Evolutionary biologists put the ‘manosphere’ on notice

6 minute read

Evolutionary scholars want you to stop mis-using their concepts. Those theories don’t mean what you think they mean.

There are perfectly legitimate reasons for taking a deep interest in the evolutionary psychology of human female mating strategies. Perhaps you’re an anthropology student, a historical novelist, a psychologist, or a reality TV producer. 

But some have nefarious intentions, according to research published in the journal of Evolutionary Human Sciences

“[E]volutionary hypotheses on female mating strategies are routinely invoked among the antifeminist online communities, collectively known as ‘the manosphere’,” the authors from Kent, UK, and Lille, France, warn.  

And frankly, they’re sick of it. 

“Evolutionary scholars might be surprised to see sexist worldviews reinforced by the ‘dual mating strategy’ and ‘sexy son’ hypotheses, or by the latest research on the ovulatory cycle,” they write. 

“The manosphere has its own version of evolutionary psychology, mingling cutting-edge scientific theories and hypotheses with personal narratives, sexual double standards and misogynistic beliefs. After analysing this phenomenon, this article suggests ways to mitigate it.” 

Of course, internet misogynists are not the first to manipulate evolutionary approaches to human behaviour for their own ends.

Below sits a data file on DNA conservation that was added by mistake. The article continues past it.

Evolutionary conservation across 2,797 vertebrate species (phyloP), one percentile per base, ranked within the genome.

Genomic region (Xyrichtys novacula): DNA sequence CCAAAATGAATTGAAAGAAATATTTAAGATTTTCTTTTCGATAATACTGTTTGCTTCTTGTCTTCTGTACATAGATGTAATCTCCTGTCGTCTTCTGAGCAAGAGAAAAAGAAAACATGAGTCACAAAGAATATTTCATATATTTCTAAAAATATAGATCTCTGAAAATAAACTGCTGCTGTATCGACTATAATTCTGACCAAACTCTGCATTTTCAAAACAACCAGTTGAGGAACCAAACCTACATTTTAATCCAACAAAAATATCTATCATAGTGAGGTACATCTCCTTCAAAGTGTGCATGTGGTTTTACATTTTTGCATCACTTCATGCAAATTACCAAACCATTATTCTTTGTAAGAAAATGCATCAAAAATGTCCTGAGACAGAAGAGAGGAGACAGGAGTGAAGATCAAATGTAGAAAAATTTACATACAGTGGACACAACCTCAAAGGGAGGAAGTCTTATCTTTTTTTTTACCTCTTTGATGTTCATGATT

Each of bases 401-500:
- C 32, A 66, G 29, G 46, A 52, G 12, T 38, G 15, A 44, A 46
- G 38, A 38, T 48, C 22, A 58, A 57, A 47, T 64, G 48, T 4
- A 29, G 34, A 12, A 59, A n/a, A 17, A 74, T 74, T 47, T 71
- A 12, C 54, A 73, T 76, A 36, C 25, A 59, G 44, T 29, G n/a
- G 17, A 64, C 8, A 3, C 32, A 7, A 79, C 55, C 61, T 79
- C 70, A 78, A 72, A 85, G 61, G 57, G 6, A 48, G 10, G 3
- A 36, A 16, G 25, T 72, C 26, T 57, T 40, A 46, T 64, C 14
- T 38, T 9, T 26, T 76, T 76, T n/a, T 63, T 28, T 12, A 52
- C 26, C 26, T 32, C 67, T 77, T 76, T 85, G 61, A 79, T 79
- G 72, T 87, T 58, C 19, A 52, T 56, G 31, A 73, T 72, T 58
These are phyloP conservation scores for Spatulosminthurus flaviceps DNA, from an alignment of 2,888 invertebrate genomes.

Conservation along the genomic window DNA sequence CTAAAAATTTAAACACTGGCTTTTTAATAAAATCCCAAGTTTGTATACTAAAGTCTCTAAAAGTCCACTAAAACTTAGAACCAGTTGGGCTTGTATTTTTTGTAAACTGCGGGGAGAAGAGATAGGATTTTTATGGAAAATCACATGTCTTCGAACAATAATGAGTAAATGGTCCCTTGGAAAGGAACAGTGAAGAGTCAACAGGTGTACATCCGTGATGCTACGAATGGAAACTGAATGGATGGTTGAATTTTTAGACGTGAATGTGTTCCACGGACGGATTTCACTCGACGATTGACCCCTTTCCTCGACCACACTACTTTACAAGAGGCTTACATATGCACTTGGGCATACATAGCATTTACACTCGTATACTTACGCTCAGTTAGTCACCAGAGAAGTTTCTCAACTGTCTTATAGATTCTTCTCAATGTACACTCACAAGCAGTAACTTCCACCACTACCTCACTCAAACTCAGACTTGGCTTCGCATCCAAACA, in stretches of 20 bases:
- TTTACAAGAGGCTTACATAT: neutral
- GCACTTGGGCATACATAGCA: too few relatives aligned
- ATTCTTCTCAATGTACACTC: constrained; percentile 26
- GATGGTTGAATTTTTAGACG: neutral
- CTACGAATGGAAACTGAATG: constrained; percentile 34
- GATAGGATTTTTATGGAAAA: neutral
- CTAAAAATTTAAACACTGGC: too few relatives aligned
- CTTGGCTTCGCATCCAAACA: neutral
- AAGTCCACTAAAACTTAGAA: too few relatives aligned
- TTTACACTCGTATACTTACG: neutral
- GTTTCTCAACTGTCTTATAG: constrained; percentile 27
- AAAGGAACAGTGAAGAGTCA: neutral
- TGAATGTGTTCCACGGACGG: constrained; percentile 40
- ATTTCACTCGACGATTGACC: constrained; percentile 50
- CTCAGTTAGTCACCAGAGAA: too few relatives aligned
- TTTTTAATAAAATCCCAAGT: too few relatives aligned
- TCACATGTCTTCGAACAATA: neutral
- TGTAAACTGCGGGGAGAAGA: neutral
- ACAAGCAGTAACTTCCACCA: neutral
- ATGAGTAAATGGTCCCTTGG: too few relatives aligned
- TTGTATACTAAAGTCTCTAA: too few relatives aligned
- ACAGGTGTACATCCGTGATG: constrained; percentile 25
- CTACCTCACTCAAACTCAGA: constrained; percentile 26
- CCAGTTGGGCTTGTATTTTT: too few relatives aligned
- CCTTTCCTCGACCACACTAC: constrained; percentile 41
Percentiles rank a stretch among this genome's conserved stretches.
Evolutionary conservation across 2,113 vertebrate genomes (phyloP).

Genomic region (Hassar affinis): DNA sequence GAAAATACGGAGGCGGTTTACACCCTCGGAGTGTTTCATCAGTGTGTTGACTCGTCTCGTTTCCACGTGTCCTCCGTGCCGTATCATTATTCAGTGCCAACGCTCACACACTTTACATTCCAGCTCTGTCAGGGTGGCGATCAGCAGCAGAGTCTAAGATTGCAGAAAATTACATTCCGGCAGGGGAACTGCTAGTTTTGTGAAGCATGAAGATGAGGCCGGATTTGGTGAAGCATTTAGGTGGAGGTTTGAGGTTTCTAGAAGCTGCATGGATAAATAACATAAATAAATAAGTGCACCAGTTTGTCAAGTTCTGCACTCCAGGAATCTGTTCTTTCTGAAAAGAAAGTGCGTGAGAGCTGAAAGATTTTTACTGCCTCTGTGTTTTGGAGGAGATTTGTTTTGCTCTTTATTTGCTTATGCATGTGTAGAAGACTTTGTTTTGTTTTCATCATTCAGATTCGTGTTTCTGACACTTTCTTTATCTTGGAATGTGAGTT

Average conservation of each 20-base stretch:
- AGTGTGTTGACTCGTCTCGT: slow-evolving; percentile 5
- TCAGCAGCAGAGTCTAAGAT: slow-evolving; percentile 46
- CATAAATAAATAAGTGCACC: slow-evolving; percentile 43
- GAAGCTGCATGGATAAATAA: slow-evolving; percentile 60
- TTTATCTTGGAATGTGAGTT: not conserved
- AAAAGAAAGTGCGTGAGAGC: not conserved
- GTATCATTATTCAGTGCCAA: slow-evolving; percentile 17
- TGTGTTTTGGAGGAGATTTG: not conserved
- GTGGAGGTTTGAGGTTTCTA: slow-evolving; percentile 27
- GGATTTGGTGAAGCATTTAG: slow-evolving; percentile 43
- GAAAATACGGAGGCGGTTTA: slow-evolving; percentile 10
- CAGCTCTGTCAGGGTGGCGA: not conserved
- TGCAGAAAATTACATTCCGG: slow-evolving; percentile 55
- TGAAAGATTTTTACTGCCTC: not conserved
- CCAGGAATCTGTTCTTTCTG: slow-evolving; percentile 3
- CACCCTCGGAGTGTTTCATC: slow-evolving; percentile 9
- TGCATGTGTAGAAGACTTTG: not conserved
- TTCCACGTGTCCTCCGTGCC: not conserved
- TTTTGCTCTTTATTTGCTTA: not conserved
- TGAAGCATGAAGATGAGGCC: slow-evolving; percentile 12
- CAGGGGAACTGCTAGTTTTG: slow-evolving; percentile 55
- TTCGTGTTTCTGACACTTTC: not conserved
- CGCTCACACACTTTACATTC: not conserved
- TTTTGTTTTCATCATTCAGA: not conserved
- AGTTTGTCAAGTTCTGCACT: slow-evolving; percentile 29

Everyone likes to claim Darwin for their own – 19th century feminists used sexual selection through female choice to bolster the campaign for women’s autonomy, and survival of the fittest is an unshakeable ideological pillar for fiscal libertarians, the authors point out, so the “manosphere” can’t be accused of originality. But that doesn’t mean it shouldn’t be taken seriously. 

“These (mis)understandings of evolutionary psychology (EP) should be extremely concerning to those working in the field because legitimate scientific hypotheses are routinely used to justify disdain towards women,” they say. 

And they’re looking at you, incels (“involuntary celibates”), the Red Pill (TRP), Pickup-Artists (PUAs), Men’s Rights’ Activists (MRAs), and Men Going Their Own Way (MGTOW).  

The Back Page will refrain from providing links, for obvious reasons. Muck up your own search history and leave us out of it thank you very much. 

You really don’t have to go there though, because the authors bravely delved into three decades of manosphere online discourse (from 1993-2022). And they found that, yep, evolutionary psychology was pretty popular on those pages, mainly because of the obsession with sex. 

Because evolutionary psychology is, well, huge, the authors had to narrow it down, concentrating specifically on references to female mating strategies (just as quite a lot of the manosphere does too).  

Theories on female mating strategies have grown in number since the 1970s. It’s a veritable smorgasbord of ideas. Macaques and bonobos have really shown us the way when it comes to realising that not all women are “coy” or lacking in eagerness to mate, nor necessarily very selective and sometimes monogamous but sometimes not. Females can, you know, have varied behaviours according to circumstances. This is all very good for biological sciences and for feminism, say the authors.  

“Given this legacy, evolutionary scholars might be quite surprised to see evolutionary research on female mating strategies appropriated in misogynistic ways,” the authors say.